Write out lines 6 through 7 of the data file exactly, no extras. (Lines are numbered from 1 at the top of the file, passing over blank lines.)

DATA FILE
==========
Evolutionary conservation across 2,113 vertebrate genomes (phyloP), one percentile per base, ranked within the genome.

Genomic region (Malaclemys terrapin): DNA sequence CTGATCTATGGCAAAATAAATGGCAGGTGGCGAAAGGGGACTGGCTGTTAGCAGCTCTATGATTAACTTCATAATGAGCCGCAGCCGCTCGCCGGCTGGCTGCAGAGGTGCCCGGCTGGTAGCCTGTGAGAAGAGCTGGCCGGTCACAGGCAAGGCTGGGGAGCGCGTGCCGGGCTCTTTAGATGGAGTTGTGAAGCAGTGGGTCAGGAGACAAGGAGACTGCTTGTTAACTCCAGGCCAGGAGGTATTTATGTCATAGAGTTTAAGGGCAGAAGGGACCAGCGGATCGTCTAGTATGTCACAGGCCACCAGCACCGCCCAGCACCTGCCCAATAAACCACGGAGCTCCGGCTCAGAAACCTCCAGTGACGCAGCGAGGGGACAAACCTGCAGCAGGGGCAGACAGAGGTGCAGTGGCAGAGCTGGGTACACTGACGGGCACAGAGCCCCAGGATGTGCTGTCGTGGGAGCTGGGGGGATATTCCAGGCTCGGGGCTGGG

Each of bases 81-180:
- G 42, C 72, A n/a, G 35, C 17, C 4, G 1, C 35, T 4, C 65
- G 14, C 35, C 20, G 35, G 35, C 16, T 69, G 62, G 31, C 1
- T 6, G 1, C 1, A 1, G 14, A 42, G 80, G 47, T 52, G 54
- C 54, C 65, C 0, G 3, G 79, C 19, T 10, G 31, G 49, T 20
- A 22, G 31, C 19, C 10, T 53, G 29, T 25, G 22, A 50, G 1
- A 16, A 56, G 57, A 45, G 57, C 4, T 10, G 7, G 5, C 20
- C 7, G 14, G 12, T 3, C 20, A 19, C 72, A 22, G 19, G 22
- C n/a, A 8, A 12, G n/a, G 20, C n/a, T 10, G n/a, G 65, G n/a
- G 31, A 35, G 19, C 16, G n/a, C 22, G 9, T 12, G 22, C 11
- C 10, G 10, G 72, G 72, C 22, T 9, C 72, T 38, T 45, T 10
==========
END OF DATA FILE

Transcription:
- T 6, G 1, C 1, A 1, G 14, A 42, G 80, G 47, T 52, G 54
- C 54, C 65, C 0, G 3, G 79, C 19, T 10, G 31, G 49, T 20